How Luxury Car Dealers Survived the Coronavirus Pandemic: the Ferrari Experience


The coronavirus pandemic hit many industries hard. The problems of travel companies, cab services, the restaurant industry, etc., were widely discussed. However, those whose problems were not addressed by the media – for example, luxury car manufacturers – also encountered problems on an equal scale.

Here, too, there are extremely interesting stories of sudden falls and overcoming. Our new article is about the experience of Ferrari, which found itself in the very epicenter of the global pandemic, faced a sales decline of more than 40%, but managed to keep its employees healthy and good market prospects.

Ferrari has always been popular for buying and renting in Dubai. So the manufacturer has had to devote a lot of resources to securing a market in the UAE. Ferrari prices in UAE are fluctuating in the 10% range, which is a successful way out of the coronavirus crisis according to EBITDA rate. Rental servies here remain being in demand even among locals.

What happened

Ferrari released its second-quarter 2020 earnings report. The automaker’s sales of all the models fell 42% compared to the same period last year, and its revenue forecast for the rest of the year also had to be lowered.

All this was the result of a pandemic coronavirus – the main production facilities Ferrari are located in Italy, which bore the brunt of Covid-19, and the global quarantine forced the company to temporarily suspend production and complicated sales.

green tree in front of brown and white building

Nevertheless, analysts put Ferrari as an example of successfully overcoming the unfavorable period. The company not only managed to open production in a short time but also to get a serious amount of preorders for luxury cars, minimizing the negative economic consequences (EBITDA exceeded $ 1.2 billion in 2021). How did the management manage to achieve it?

Back on Track Plan

According to a Harvard Business School, Ferrari’s top management began preparing for a pandemic back in late January 2020. Wuhan was the main focus of the virus then, but managers of the Italian car brand were wary at once – what if a similar situation with strict quarantine happens in Italy? Those thoughts got them busy working out a response plan ahead of time.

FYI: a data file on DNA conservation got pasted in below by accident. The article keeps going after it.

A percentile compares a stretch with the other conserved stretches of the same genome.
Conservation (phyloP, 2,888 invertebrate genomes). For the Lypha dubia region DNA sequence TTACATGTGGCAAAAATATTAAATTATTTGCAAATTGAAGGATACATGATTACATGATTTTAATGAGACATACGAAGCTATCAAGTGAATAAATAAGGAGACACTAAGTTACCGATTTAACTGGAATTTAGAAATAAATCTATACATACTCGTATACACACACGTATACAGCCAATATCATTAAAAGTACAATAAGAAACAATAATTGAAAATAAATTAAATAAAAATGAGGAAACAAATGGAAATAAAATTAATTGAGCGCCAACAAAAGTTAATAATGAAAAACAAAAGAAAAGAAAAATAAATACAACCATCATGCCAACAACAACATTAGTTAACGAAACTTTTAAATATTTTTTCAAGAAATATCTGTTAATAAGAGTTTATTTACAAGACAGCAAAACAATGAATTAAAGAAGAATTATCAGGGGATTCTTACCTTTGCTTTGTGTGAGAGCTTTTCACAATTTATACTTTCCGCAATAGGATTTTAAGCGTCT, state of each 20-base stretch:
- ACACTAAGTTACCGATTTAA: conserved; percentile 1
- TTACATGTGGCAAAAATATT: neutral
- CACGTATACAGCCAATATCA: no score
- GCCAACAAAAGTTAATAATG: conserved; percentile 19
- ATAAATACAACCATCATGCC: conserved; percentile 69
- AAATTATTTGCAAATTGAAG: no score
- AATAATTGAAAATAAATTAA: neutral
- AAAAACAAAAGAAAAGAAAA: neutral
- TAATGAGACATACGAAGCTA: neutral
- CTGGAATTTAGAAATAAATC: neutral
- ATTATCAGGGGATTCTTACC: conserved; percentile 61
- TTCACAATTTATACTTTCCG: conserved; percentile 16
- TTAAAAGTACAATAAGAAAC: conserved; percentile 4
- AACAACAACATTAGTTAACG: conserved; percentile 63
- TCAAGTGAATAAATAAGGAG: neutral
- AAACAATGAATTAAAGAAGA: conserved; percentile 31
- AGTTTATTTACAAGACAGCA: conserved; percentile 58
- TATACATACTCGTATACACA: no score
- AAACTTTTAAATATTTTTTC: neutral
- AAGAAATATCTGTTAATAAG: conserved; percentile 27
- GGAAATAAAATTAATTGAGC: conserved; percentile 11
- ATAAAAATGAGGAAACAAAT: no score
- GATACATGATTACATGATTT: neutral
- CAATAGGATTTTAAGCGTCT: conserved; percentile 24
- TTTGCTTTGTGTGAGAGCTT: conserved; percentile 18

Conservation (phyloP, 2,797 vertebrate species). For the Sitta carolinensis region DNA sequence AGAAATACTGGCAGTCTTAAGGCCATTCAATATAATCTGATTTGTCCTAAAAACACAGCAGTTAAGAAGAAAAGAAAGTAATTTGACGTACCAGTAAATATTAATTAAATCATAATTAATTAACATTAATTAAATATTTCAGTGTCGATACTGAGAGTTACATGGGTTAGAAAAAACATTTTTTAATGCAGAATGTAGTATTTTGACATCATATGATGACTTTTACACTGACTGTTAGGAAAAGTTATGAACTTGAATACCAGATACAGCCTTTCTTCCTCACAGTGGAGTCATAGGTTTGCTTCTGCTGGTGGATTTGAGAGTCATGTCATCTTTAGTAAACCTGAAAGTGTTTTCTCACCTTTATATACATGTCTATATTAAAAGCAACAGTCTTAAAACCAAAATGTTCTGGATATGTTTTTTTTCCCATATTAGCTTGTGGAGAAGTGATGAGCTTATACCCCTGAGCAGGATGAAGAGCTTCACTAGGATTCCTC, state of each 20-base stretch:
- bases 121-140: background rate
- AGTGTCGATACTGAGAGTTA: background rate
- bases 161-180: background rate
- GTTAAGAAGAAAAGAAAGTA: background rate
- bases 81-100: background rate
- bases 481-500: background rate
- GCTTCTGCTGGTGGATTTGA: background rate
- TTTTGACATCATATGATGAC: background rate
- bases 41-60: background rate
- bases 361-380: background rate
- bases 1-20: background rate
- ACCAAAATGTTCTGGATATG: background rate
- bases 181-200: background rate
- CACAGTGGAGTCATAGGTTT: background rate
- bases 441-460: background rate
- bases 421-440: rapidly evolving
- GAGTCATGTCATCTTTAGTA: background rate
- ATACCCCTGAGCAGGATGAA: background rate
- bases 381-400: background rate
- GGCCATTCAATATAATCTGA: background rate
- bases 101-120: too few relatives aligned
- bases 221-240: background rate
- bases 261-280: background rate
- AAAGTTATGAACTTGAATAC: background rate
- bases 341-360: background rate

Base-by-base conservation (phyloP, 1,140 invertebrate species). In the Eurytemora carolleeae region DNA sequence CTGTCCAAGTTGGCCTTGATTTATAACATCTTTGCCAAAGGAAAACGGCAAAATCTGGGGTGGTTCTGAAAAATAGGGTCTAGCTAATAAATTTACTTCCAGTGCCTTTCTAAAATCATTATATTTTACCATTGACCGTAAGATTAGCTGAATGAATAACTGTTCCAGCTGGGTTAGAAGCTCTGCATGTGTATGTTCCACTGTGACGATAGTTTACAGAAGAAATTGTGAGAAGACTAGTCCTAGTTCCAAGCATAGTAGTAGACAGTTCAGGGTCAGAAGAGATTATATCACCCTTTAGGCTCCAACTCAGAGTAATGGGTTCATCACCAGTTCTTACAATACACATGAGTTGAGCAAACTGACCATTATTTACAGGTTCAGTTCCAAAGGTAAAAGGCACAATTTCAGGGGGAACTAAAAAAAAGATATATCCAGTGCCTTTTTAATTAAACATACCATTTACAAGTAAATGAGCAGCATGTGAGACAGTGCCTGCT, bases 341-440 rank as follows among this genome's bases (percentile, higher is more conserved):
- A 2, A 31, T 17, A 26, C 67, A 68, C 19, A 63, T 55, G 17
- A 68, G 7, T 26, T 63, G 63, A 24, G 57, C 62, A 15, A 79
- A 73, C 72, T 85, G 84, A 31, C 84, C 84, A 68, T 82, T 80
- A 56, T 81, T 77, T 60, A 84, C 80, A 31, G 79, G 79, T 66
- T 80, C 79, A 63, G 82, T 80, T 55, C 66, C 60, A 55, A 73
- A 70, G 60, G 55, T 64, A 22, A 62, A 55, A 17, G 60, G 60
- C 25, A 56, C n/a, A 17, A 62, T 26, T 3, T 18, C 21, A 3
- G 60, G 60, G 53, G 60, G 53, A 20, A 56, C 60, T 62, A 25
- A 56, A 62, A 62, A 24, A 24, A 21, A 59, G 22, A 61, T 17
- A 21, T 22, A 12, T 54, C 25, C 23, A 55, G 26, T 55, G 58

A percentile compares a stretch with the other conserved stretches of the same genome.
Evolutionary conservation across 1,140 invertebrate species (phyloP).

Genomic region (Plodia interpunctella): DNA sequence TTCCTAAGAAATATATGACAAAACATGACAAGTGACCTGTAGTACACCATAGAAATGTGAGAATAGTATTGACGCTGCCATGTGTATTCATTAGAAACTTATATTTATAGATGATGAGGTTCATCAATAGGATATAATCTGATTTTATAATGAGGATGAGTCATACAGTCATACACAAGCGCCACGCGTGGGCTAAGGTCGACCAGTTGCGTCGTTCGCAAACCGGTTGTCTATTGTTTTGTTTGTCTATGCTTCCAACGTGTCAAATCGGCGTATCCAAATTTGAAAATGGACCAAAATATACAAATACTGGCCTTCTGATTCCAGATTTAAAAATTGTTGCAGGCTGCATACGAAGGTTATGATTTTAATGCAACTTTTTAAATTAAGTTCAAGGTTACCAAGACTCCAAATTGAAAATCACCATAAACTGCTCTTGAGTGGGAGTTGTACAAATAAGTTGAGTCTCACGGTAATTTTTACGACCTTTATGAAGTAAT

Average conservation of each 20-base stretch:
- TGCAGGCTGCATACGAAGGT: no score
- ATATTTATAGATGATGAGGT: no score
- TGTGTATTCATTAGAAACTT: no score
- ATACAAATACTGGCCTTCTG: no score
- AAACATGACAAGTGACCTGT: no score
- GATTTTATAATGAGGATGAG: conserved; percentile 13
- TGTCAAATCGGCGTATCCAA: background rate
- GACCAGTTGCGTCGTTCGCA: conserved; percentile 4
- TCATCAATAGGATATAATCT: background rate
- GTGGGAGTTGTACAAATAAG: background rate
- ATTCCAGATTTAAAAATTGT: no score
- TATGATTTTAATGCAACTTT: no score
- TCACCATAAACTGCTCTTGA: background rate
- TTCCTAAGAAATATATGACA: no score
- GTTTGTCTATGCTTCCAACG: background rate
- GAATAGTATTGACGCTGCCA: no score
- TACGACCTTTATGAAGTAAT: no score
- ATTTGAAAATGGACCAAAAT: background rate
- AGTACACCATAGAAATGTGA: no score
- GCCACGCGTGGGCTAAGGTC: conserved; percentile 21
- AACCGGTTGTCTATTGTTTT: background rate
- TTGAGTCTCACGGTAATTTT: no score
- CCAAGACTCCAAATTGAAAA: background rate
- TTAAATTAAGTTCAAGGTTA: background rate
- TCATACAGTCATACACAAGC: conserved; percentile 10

Among them were:

  • travel restrictions;
  • purchase and distribution of safety kits (masks and gloves) to employees;
  • taking several employees out of the country to their home countries;
  • introduction of well-being monitoring of employees returning from trips.

A month later, northern Italy was in the midst of a pandemic. The country’s authorities lagged in their response, but at Ferrari factories and offices, they were long overdue. Thus, on March 16, the main production in Maranello was closed, and a general quarantine in the country was introduced only three days later.

On the day the plant was closed, it was decided to launch a project to prepare for its reopening after the national lockdown. The plan was called Back on Track and included additional precautions to keep employees healthy once operations resumed.

The plan included implementing a remote temperature measuring system at the entrance to the plant, installing disinfectant mats and dispensers with sanitizers throughout the area. Each employee was also given a minimum of two masks before starting the workday.

In addition, the company provided free consultations with doctors, and employees and their family members could undergo blood tests and coronavirus tests at no extra cost. In addition, a separate management task was to communicate the new rules, including instructional videos.


In the end, the company was able to keep the morale and health of its employees high. After the sales slowdown, the company also received a large number of pre-orders for new cars. According to Ferrari managers, many customers saw buying an expensive car as a gift to themselves for the stress they had endured during the quarantine.

As a result, total EBITDA was down only 13% in the second quarter, and the company is already projecting a year-over-year increase in the third quarter.


Author Bio: Ellie Yantsan is a digital marketer with more than 10 years of experience. She is a contributor to Content Marketing Institute and regularly quoted as an expert in large media outlets. Her job is to make your business known all over the Internet.